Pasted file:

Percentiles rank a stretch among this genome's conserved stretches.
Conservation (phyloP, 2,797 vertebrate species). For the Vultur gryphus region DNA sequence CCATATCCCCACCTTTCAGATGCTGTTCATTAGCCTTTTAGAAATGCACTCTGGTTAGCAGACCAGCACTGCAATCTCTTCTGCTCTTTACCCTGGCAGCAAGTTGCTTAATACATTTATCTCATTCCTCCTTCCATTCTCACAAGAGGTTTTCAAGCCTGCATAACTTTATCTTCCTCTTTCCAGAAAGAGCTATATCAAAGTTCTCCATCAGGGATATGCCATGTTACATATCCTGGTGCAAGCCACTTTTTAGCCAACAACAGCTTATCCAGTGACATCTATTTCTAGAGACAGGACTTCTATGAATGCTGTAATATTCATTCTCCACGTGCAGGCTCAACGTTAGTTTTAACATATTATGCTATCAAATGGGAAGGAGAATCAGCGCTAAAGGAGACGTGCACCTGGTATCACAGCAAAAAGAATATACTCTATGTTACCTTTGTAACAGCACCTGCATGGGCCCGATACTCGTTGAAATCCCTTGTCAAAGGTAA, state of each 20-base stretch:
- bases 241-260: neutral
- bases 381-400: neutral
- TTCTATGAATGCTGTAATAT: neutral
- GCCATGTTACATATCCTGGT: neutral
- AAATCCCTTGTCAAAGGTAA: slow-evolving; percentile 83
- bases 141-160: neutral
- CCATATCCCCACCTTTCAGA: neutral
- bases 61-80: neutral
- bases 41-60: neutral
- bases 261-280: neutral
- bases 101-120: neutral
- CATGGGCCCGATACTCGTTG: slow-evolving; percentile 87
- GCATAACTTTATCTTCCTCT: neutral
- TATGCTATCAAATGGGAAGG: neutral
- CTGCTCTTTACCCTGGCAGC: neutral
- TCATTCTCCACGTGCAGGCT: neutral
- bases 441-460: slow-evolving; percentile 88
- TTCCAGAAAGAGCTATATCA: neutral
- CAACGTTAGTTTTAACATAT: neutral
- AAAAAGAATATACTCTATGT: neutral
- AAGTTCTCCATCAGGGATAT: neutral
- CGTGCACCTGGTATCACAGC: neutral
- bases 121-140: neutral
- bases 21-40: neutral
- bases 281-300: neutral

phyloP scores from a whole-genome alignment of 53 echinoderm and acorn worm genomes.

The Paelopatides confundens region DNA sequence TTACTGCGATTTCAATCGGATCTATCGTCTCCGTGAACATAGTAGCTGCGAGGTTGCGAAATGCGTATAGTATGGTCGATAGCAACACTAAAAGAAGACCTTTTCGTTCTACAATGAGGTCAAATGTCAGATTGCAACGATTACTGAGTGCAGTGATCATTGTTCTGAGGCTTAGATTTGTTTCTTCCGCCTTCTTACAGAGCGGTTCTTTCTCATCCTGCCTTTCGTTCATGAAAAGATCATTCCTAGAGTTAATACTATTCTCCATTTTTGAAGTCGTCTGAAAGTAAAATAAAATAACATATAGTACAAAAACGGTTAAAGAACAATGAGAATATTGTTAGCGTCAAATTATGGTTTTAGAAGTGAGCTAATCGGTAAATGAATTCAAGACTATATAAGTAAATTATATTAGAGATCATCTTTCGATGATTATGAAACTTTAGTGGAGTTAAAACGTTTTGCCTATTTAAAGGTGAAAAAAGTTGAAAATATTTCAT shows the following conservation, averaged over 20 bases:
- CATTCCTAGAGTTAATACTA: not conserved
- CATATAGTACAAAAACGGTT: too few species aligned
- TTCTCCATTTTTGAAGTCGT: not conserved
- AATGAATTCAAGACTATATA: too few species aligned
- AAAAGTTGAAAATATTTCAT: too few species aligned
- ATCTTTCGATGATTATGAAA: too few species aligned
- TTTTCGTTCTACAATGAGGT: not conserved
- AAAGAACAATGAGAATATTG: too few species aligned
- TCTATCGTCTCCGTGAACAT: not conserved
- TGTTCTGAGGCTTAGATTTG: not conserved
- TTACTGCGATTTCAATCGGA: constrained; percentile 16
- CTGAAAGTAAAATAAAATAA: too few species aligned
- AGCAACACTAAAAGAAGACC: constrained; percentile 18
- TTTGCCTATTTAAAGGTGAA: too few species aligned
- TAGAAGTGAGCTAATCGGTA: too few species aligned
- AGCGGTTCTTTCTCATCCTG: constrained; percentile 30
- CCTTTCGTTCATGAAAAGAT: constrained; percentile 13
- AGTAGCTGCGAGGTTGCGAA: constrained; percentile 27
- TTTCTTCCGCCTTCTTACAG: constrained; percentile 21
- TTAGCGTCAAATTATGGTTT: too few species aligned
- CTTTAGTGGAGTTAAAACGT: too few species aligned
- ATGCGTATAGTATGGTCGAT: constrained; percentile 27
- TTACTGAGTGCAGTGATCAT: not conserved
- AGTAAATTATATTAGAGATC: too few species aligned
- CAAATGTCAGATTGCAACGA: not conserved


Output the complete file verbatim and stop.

Percentiles rank a stretch among this genome's conserved stretches.
Conservation (phyloP, 2,797 vertebrate species). For the Vultur gryphus region DNA sequence CCATATCCCCACCTTTCAGATGCTGTTCATTAGCCTTTTAGAAATGCACTCTGGTTAGCAGACCAGCACTGCAATCTCTTCTGCTCTTTACCCTGGCAGCAAGTTGCTTAATACATTTATCTCATTCCTCCTTCCATTCTCACAAGAGGTTTTCAAGCCTGCATAACTTTATCTTCCTCTTTCCAGAAAGAGCTATATCAAAGTTCTCCATCAGGGATATGCCATGTTACATATCCTGGTGCAAGCCACTTTTTAGCCAACAACAGCTTATCCAGTGACATCTATTTCTAGAGACAGGACTTCTATGAATGCTGTAATATTCATTCTCCACGTGCAGGCTCAACGTTAGTTTTAACATATTATGCTATCAAATGGGAAGGAGAATCAGCGCTAAAGGAGACGTGCACCTGGTATCACAGCAAAAAGAATATACTCTATGTTACCTTTGTAACAGCACCTGCATGGGCCCGATACTCGTTGAAATCCCTTGTCAAAGGTAA, state of each 20-base stretch:
- bases 241-260: neutral
- bases 381-400: neutral
- TTCTATGAATGCTGTAATAT: neutral
- GCCATGTTACATATCCTGGT: neutral
- AAATCCCTTGTCAAAGGTAA: slow-evolving; percentile 83
- bases 141-160: neutral
- CCATATCCCCACCTTTCAGA: neutral
- bases 61-80: neutral
- bases 41-60: neutral
- bases 261-280: neutral
- bases 101-120: neutral
- CATGGGCCCGATACTCGTTG: slow-evolving; percentile 87
- GCATAACTTTATCTTCCTCT: neutral
- TATGCTATCAAATGGGAAGG: neutral
- CTGCTCTTTACCCTGGCAGC: neutral
- TCATTCTCCACGTGCAGGCT: neutral
- bases 441-460: slow-evolving; percentile 88
- TTCCAGAAAGAGCTATATCA: neutral
- CAACGTTAGTTTTAACATAT: neutral
- AAAAAGAATATACTCTATGT: neutral
- AAGTTCTCCATCAGGGATAT: neutral
- CGTGCACCTGGTATCACAGC: neutral
- bases 121-140: neutral
- bases 21-40: neutral
- bases 281-300: neutral

phyloP scores from a whole-genome alignment of 53 echinoderm and acorn worm genomes.

The Paelopatides confundens region DNA sequence TTACTGCGATTTCAATCGGATCTATCGTCTCCGTGAACATAGTAGCTGCGAGGTTGCGAAATGCGTATAGTATGGTCGATAGCAACACTAAAAGAAGACCTTTTCGTTCTACAATGAGGTCAAATGTCAGATTGCAACGATTACTGAGTGCAGTGATCATTGTTCTGAGGCTTAGATTTGTTTCTTCCGCCTTCTTACAGAGCGGTTCTTTCTCATCCTGCCTTTCGTTCATGAAAAGATCATTCCTAGAGTTAATACTATTCTCCATTTTTGAAGTCGTCTGAAAGTAAAATAAAATAACATATAGTACAAAAACGGTTAAAGAACAATGAGAATATTGTTAGCGTCAAATTATGGTTTTAGAAGTGAGCTAATCGGTAAATGAATTCAAGACTATATAAGTAAATTATATTAGAGATCATCTTTCGATGATTATGAAACTTTAGTGGAGTTAAAACGTTTTGCCTATTTAAAGGTGAAAAAAGTTGAAAATATTTCAT shows the following conservation, averaged over 20 bases:
- CATTCCTAGAGTTAATACTA: not conserved
- CATATAGTACAAAAACGGTT: too few species aligned
- TTCTCCATTTTTGAAGTCGT: not conserved
- AATGAATTCAAGACTATATA: too few species aligned
- AAAAGTTGAAAATATTTCAT: too few species aligned
- ATCTTTCGATGATTATGAAA: too few species aligned
- TTTTCGTTCTACAATGAGGT: not conserved
- AAAGAACAATGAGAATATTG: too few species aligned
- TCTATCGTCTCCGTGAACAT: not conserved
- TGTTCTGAGGCTTAGATTTG: not conserved
- TTACTGCGATTTCAATCGGA: constrained; percentile 16
- CTGAAAGTAAAATAAAATAA: too few species aligned
- AGCAACACTAAAAGAAGACC: constrained; percentile 18
- TTTGCCTATTTAAAGGTGAA: too few species aligned
- TAGAAGTGAGCTAATCGGTA: too few species aligned
- AGCGGTTCTTTCTCATCCTG: constrained; percentile 30
- CCTTTCGTTCATGAAAAGAT: constrained; percentile 13
- AGTAGCTGCGAGGTTGCGAA: constrained; percentile 27
- TTTCTTCCGCCTTCTTACAG: constrained; percentile 21
- TTAGCGTCAAATTATGGTTT: too few species aligned
- CTTTAGTGGAGTTAAAACGT: too few species aligned
- ATGCGTATAGTATGGTCGAT: constrained; percentile 27
- TTACTGAGTGCAGTGATCAT: not conserved
- AGTAAATTATATTAGAGATC: too few species aligned
- CAAATGTCAGATTGCAACGA: not conserved